The Elmhurst Historical Museum is located at 120 E. Park Ave. (630-833-1457 or visit The museum is open Tuesday through Sunday, from 1-5 p.m. Admission is free. You can travel back to your sweet past until Sept. 30.

From Little Italy to Forest Park

‘Sweet Home Chicago” features a prominent display on Ferrara Pan Candy Co. The Forest Park-based candy giant has been in the news, thanks to its recent merger with Farleyfs and Sathers. There are fears it may relocate its local manufacturing to Canada or Mexico to take advantage of lower sugar prices. CEO Sal Ferrara II has not issued a statement on the future of the company.

The current chairman is the third generation of the Ferrara family to head the confection business. His grandfather, Salvatore Ferrara, came from Nola, Italy to New York in 1899 at the age of 15. Ferrara had to work off his passage, which had been advanced by a sponsor. He taught himself English and acted as interpreter between Italian laborers and their railroad foremen in Texas.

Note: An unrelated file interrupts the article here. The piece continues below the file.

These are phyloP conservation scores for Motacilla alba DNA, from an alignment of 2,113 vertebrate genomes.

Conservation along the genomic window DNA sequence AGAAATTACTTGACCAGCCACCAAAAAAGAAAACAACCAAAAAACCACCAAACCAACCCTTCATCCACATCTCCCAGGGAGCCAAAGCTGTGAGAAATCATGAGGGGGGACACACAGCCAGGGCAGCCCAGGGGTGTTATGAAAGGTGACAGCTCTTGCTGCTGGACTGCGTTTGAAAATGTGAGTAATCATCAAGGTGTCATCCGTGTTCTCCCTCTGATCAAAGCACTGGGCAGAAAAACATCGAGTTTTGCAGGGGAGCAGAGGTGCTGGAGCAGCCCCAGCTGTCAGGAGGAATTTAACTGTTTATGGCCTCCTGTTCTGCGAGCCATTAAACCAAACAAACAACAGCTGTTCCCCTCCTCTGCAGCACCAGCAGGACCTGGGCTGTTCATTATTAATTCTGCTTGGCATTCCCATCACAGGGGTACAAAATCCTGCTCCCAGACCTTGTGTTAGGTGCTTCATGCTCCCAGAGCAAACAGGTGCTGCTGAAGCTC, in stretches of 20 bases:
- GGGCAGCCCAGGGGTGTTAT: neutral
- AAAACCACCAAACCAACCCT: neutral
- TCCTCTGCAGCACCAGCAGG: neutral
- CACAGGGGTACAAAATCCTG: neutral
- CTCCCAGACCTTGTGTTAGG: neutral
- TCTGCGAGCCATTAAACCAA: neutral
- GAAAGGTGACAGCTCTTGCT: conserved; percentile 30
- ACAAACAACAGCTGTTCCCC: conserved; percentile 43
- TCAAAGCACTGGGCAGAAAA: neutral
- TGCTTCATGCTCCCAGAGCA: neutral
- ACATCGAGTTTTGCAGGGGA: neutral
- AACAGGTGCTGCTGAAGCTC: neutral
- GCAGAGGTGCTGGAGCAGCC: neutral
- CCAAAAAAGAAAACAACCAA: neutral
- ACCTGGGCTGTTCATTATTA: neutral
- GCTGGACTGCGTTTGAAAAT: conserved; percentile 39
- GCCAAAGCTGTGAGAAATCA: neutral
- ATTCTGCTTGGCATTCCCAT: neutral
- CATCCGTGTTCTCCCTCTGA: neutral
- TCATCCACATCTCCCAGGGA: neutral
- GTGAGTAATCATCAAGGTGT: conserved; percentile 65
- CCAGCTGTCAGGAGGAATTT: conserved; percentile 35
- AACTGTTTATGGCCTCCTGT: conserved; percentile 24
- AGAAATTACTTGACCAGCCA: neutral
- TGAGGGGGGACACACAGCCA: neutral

He returned to Chicago in 1908 to open a bakery at 772 W. Taylor, in the heart of Chicagofs ‘Little Italy” neighborhood. (The Ferrara family had been bakers in the old country.) As a sideline, he sold candy-coated almonds known as ‘confetti,” a popular treat at Italian weddings. When candy surpassed pastries in sales, Ferrara partnered with two brothers-in-law, Salvatore Buffardi and Anello Pagano. They built a two-story brick building at 2200 W. Taylor and began producing a variety of pan candies.

The second floor contained the rumbling revolving kettles that produced the pan candy. All the machines were driven by a giant wheel. There was a hole in the floor for the candy to drop down to the shipping department. Pan candy is produced by putting a hard center in the kettle and adding syrup, flavoring and coloring as the machine revolves. Itfs a slow, gradual process. It can take 14-19 days to make a batch of jawbreakers.